Available Now! (click cover)

America's Counter-Revolution
The Constitution Revisited

From the back cover:

This book challenges the assumption that the Constitution was a landmark in the struggle for liberty. Instead, Sheldon Richman argues, it was the product of a counter-revolution, a setback for the radicalism represented by America’s break with the British empire. Drawing on careful, credible historical scholarship and contemporary political analysis, Richman suggests that this counter-revolution was the work of conservatives who sought a nation of “power, consequence, and grandeur.” America’s Counter-Revolution makes a persuasive case that the Constitution was a victory not for liberty but for the agendas and interests of a militaristic, aristocratic, privilege-seeking ruling class.

Saturday, February 18, 2012

Obamacare, Contraception, and Ayn Rand


It will be little comfort to the advocates of state-mandated “free” contraception that Ayn Rand, who would have abhorred Obamacare and all its mandates, was as staunch an advocate of birth control and women’s right to abortion as one can imagine. Writing about the anti-contraception papal encyclical “Humanae Vitae,” Rand wrote in “Of Living Death” (1968):
ayn-randTry to hold an image of horror spread across space and time—across the entire globe and through all the centuries—the image of parents chained, like beasts of burden, to the physical needs of a growing brood of children—young parents aging prematurely while fighting a losing battle against starvation—the skeletal hordes of unwanted children born without a chance to live—the unwed mothers slaughtered in the unsanitary dens of incompetent abortionists—the silent terror hanging, for every couple, over every moment of love. If one holds this image while hearing that this nightmare is not to be stopped, the first question one will ask is: Why? . . .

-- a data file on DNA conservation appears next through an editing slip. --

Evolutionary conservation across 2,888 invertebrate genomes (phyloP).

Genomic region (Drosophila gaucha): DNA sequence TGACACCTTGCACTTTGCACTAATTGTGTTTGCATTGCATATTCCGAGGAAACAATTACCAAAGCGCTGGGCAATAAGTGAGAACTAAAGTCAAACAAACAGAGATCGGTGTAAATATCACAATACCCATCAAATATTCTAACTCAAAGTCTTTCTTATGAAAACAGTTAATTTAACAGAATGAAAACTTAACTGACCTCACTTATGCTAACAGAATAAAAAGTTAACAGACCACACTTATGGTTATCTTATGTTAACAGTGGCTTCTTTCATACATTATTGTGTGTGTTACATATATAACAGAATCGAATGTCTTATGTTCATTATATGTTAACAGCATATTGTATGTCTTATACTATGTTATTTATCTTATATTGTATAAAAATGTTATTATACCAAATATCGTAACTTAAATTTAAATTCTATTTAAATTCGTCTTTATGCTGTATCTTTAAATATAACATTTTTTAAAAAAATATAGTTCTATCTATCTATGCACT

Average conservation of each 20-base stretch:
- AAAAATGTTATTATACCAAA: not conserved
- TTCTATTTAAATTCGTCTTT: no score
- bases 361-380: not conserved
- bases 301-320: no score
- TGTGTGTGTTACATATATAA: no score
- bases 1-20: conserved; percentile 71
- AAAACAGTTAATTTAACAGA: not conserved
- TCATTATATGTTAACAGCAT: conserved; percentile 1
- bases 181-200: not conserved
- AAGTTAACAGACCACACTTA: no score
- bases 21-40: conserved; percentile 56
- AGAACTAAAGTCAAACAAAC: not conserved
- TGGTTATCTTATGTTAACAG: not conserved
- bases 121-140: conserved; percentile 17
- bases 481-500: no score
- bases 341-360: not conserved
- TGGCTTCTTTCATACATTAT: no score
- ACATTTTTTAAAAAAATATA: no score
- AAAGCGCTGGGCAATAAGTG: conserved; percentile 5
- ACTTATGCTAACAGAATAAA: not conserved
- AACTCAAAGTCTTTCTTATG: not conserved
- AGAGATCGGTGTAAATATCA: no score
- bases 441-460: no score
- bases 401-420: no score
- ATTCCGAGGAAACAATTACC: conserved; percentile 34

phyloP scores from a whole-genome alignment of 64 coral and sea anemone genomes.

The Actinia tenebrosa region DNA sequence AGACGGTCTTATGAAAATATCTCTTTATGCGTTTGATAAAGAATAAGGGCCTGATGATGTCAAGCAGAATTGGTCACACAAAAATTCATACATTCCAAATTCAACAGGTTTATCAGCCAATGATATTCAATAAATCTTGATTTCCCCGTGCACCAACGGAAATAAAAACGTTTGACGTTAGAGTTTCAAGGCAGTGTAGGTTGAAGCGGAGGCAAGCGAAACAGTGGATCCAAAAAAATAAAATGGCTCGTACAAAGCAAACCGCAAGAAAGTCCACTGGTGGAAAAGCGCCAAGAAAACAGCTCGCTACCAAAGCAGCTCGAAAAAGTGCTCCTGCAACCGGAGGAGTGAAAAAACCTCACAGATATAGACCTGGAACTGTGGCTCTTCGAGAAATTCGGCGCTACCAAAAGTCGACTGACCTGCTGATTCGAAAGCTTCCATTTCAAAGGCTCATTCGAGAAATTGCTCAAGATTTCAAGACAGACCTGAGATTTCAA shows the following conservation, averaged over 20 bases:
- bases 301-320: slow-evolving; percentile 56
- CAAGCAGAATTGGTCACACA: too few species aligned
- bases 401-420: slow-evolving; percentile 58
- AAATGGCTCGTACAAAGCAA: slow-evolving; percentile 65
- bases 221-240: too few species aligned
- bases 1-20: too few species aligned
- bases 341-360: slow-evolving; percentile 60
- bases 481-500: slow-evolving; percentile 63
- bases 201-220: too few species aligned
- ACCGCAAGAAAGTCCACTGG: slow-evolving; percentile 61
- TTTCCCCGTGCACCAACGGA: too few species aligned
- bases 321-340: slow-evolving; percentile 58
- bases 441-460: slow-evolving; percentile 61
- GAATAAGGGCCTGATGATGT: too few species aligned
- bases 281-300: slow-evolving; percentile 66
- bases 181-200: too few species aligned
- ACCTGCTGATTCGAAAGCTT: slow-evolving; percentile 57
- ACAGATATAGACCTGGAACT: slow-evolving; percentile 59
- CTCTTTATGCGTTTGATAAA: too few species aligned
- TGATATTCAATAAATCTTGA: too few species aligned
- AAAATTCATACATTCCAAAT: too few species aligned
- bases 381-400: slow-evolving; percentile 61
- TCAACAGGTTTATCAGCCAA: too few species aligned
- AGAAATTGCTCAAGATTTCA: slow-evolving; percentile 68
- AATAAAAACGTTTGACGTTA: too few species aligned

The passive obedience and helpless surrender to the physical functions of one’s body, the necessity to let procreation be the inevitable result of the sexual act, is the natural fate of animals, not of men. In spite of its concern with man’s higher aspirations, with his soul, and with the sanctity of married love—it is to the level of animals that the encyclical seeks to reduce man’s sex life, in fact, in reality, on earth.

5 comments:

Bill the Butcher said...

Just the sight of Ayn Rand's eyes is the greatest contraceptive I can think of. My gonads just shrivelled.

Sheldon Richman said...

Much obliged for that insight.

justintree3 said...

I am in major disagreement here...It's not hard to have sex without resulting in children, even if abortion were illegal. My wife and I have been married for almost 7 years, and we went 4 years before our first child, and had 0 abortions.

An unborn child should have rights, as right from the beginning it is an individual life, even though it is dependent on its mother (scientists are quick enough to admit individual organisms in other aspects that are dependent - such as the man-o-war, so why not in pregnancies?)

How can we possibly begin to calculate the opportunity cost we have endured by not having babies that were previously aborted? What if abortion were around 300 years ago, and George Washington's mother had decided she didn't want kids yet?

shemsky said...

Yeah, without George Washington chopping down that cherry tree we'd all be dead now.

Bill the Butcher said...

"Pro-life" arguments are just so entertaining...